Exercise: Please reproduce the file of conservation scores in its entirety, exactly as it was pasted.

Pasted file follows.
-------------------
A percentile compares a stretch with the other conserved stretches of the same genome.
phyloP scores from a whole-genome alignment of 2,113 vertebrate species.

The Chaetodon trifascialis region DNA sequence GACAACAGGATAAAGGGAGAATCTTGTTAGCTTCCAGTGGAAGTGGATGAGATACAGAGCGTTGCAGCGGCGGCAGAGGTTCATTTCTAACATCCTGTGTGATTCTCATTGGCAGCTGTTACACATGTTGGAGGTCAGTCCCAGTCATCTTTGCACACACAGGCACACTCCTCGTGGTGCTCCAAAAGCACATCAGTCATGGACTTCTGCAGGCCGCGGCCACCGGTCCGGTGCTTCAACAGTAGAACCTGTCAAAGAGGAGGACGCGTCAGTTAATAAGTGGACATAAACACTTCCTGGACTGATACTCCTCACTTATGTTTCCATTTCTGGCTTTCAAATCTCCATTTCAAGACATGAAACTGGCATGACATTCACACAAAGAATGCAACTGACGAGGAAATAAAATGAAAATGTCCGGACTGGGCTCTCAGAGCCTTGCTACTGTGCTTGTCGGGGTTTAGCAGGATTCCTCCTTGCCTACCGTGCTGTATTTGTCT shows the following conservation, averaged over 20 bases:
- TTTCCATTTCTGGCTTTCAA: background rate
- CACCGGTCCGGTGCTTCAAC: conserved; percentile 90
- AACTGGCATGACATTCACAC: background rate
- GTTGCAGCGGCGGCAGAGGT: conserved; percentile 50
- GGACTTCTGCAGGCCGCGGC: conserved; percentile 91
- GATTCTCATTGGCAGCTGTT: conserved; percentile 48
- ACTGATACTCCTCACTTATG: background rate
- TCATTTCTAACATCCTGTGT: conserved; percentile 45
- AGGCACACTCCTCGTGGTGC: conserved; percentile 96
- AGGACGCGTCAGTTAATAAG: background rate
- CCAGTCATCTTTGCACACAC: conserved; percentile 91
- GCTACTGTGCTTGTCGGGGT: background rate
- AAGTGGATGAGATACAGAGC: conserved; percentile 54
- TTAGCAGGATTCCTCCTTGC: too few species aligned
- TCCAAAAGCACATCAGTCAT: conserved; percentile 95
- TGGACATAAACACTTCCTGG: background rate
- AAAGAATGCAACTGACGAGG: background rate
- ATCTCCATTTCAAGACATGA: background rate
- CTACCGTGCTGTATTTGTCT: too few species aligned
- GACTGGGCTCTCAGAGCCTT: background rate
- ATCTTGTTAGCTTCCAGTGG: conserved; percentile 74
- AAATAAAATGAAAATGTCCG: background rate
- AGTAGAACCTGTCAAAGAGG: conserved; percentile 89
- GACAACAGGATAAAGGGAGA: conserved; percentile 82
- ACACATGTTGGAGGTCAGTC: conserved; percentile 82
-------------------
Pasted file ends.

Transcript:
A percentile compares a stretch with the other conserved stretches of the same genome.
phyloP scores from a whole-genome alignment of 2,113 vertebrate species.

The Chaetodon trifascialis region DNA sequence GACAACAGGATAAAGGGAGAATCTTGTTAGCTTCCAGTGGAAGTGGATGAGATACAGAGCGTTGCAGCGGCGGCAGAGGTTCATTTCTAACATCCTGTGTGATTCTCATTGGCAGCTGTTACACATGTTGGAGGTCAGTCCCAGTCATCTTTGCACACACAGGCACACTCCTCGTGGTGCTCCAAAAGCACATCAGTCATGGACTTCTGCAGGCCGCGGCCACCGGTCCGGTGCTTCAACAGTAGAACCTGTCAAAGAGGAGGACGCGTCAGTTAATAAGTGGACATAAACACTTCCTGGACTGATACTCCTCACTTATGTTTCCATTTCTGGCTTTCAAATCTCCATTTCAAGACATGAAACTGGCATGACATTCACACAAAGAATGCAACTGACGAGGAAATAAAATGAAAATGTCCGGACTGGGCTCTCAGAGCCTTGCTACTGTGCTTGTCGGGGTTTAGCAGGATTCCTCCTTGCCTACCGTGCTGTATTTGTCT shows the following conservation, averaged over 20 bases:
- TTTCCATTTCTGGCTTTCAA: background rate
- CACCGGTCCGGTGCTTCAAC: conserved; percentile 90
- AACTGGCATGACATTCACAC: background rate
- GTTGCAGCGGCGGCAGAGGT: conserved; percentile 50
- GGACTTCTGCAGGCCGCGGC: conserved; percentile 91
- GATTCTCATTGGCAGCTGTT: conserved; percentile 48
- ACTGATACTCCTCACTTATG: background rate
- TCATTTCTAACATCCTGTGT: conserved; percentile 45
- AGGCACACTCCTCGTGGTGC: conserved; percentile 96
- AGGACGCGTCAGTTAATAAG: background rate
- CCAGTCATCTTTGCACACAC: conserved; percentile 91
- GCTACTGTGCTTGTCGGGGT: background rate
- AAGTGGATGAGATACAGAGC: conserved; percentile 54
- TTAGCAGGATTCCTCCTTGC: too few species aligned
- TCCAAAAGCACATCAGTCAT: conserved; percentile 95
- TGGACATAAACACTTCCTGG: background rate
- AAAGAATGCAACTGACGAGG: background rate
- ATCTCCATTTCAAGACATGA: background rate
- CTACCGTGCTGTATTTGTCT: too few species aligned
- GACTGGGCTCTCAGAGCCTT: background rate
- ATCTTGTTAGCTTCCAGTGG: conserved; percentile 74
- AAATAAAATGAAAATGTCCG: background rate
- AGTAGAACCTGTCAAAGAGG: conserved; percentile 89
- GACAACAGGATAAAGGGAGA: conserved; percentile 82
- ACACATGTTGGAGGTCAGTC: conserved; percentile 82